‘Anonymous’ Hacks Printers Across Russia To Debunk Putin Lies

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The hacker collective known as Anonymous has reportedly hacked printers across Russia, using the devices to spread the truth to Russian citizens regarding the ongoing war in Ukraine, where Putin’s forces recently invaded and have been inflicting devastation ever since. One account on Twitter apparently associated with the collective stated: “We are #Anonymous. We have been printing [anti-propaganda] and tor installation instructions to printers all over #Russia for 2 hours, and printed 100,000+ copies so far. 15 people working on this op as we speak.” That post went up on Sunday, at just after 5 p.m. Eastern Time. As explained by the International Business Times, “The Onion Router or simply tor is free, open-source software that allows anonymous communication.” That means that users can have assistance via the software with overcoming Russian government censorship.

According to that same outlet, one of the hackers behind the new effort “explained that the operation included PDFs printed on the hacked printers with a message telling Russians that its president, Kremlin and Russian media have lied to them.” This occasion is not the first time that the group has been tied to virtual operations responding to the Ukraine conflict. The Guardian reported back in February, shortly after the war began, that Anonymous “claimed credit for several cyber incidents including distributed denial of service attacks – where a site is rendered unreachable by being bombarded with traffic – that have brought down [Russian] government websites and that of Russia Today, the state-backed news service.” Anonymous “also said it had hacked [Russia’s] Ministry of Defence database, while on [February 26] it was claimed the group had hacked Russian state TV channels, posting pro-Ukraine content including patriotic songs and images from the invasion,” per the same outlet.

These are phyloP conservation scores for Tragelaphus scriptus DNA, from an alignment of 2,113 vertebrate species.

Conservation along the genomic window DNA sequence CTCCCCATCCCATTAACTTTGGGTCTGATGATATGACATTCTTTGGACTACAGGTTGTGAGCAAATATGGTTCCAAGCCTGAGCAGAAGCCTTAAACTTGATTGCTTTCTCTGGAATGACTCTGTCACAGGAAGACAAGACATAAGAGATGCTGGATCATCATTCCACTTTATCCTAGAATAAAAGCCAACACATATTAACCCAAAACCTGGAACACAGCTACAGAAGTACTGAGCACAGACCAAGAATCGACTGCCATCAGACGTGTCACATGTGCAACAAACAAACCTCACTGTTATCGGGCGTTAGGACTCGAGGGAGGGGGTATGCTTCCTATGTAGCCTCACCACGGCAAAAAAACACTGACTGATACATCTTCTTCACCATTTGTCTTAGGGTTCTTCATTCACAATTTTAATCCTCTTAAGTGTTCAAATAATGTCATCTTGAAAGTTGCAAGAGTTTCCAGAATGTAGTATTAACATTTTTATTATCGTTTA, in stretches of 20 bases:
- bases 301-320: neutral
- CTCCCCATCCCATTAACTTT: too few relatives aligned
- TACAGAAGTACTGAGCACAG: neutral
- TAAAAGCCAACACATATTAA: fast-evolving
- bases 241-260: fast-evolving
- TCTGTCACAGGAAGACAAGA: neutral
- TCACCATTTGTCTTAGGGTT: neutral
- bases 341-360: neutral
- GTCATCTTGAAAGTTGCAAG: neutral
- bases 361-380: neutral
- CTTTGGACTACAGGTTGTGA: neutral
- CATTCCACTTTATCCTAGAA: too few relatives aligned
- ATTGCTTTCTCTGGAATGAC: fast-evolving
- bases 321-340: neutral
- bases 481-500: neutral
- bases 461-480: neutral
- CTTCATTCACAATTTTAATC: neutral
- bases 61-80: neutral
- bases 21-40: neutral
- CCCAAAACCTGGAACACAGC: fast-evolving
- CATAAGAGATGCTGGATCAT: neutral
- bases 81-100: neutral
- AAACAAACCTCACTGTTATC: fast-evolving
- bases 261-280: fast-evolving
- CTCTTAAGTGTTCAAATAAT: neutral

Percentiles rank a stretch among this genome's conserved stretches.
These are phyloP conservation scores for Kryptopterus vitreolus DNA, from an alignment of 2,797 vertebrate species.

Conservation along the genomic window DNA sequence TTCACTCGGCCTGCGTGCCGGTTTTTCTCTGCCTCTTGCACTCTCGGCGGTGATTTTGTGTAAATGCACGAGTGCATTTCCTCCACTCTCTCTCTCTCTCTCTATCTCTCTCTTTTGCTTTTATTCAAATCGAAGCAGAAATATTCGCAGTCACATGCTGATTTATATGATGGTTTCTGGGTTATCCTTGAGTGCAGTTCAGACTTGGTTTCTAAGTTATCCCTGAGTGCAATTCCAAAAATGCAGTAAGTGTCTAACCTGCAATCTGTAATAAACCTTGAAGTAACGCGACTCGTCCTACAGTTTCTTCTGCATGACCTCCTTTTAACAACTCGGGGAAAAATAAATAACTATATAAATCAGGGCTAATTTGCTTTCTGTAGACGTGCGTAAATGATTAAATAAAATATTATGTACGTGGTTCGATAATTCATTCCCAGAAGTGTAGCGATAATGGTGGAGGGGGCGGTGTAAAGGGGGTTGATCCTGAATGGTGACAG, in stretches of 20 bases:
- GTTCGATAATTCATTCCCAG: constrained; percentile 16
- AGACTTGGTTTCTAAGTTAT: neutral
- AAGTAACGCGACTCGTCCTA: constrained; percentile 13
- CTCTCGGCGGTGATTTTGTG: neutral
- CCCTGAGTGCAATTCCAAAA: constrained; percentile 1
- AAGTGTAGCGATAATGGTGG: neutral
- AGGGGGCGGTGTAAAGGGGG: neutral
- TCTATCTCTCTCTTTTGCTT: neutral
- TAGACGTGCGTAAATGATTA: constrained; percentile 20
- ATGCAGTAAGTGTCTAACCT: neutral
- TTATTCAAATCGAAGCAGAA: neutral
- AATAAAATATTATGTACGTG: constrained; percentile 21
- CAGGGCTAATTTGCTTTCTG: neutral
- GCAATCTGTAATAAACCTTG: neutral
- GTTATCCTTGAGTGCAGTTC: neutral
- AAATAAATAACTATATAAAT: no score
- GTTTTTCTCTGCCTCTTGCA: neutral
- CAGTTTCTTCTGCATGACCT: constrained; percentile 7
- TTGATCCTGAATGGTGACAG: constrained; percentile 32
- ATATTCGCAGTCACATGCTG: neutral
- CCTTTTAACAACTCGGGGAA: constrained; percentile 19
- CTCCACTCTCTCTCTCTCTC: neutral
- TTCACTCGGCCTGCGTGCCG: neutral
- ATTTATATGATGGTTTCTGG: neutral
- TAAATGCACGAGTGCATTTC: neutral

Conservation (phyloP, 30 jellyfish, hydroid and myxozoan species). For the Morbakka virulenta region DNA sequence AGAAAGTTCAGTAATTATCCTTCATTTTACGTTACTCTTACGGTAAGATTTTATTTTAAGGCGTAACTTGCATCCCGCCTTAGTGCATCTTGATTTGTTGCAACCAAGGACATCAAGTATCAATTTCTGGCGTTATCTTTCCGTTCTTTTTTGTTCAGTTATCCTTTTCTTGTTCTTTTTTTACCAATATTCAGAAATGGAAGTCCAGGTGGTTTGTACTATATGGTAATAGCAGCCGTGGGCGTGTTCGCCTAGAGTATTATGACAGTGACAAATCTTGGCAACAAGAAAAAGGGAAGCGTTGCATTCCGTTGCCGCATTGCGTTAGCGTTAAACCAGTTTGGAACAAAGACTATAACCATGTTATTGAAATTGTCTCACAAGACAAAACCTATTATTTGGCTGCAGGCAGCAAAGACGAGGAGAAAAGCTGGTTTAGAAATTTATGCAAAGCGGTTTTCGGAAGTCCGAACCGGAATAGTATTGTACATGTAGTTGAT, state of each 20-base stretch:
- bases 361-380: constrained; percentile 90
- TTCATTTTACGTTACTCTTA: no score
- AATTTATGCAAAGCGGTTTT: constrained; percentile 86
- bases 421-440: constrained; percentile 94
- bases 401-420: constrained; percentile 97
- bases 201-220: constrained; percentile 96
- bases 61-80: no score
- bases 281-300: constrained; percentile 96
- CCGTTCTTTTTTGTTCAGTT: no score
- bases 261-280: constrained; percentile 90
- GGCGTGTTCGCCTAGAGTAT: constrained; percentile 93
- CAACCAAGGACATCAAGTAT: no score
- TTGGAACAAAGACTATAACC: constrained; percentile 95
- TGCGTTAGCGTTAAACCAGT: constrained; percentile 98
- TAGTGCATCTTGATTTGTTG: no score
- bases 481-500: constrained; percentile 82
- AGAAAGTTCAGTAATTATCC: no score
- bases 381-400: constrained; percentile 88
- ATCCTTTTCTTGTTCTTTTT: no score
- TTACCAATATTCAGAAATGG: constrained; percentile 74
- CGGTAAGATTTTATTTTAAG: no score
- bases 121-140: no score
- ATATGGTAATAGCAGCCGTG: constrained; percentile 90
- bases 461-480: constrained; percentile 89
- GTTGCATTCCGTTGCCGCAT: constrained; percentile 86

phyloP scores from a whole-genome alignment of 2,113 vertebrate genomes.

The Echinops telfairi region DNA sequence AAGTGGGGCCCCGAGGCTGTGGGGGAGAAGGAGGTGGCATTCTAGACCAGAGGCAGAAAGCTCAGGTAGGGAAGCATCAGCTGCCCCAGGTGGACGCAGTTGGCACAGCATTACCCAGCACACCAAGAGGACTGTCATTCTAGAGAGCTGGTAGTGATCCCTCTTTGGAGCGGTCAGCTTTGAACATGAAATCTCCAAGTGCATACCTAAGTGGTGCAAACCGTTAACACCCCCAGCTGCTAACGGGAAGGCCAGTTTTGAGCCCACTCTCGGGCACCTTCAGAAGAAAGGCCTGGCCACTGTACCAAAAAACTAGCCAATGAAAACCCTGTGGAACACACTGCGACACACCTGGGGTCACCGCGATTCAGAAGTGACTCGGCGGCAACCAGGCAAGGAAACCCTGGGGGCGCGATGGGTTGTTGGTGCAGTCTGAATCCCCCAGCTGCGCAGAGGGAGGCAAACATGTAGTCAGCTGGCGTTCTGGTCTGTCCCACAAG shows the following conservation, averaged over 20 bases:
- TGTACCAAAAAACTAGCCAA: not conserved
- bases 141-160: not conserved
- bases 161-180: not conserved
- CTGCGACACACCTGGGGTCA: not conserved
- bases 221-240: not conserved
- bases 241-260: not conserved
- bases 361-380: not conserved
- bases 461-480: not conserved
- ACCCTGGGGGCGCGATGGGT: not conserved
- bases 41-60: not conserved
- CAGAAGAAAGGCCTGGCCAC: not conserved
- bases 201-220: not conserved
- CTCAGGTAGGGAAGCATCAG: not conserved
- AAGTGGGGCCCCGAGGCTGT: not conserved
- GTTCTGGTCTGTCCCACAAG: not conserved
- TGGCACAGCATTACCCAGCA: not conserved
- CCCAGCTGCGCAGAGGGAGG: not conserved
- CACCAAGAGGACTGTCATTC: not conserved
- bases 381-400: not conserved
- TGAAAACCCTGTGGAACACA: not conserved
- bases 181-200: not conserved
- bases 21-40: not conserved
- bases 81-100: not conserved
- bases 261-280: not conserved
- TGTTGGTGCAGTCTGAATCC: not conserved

An account on Twitter identified by The Guardian as associated with the group more recently stated that the “#Anonymous collective has sent 7.000.000 anti-war texts to Russian cell phone users to tell them the truth about Putin’s invasion of #Ukraine.” Putin’s regime in Russia enacted stiff penalties, including stints in jail of up to 15 years, for certain instances of spreading so-called fake news regarding the war in Ukraine, the true scope of which the Russian government refuses to acknowledge. Relatedly, access to outside information has been drastically curtailed — Russian residents can no longer even access Facebook, and Twitter has been at least sharply restricted if not outright banned in the country. Twitter said in late February that they were “aware that Twitter is being restricted for some people in Russia and are working to keep our service safe and accessible.” (That could’ve changed, meaning it could’ve been outright blocked since then.) Russian leaders have also been aggressive in their apprehensions of anti-war demonstrators around the country — since the war started, over 15,000 detentions have been recorded across Russia, including at least 936 arrests in 37 Russian cities just this past Sunday.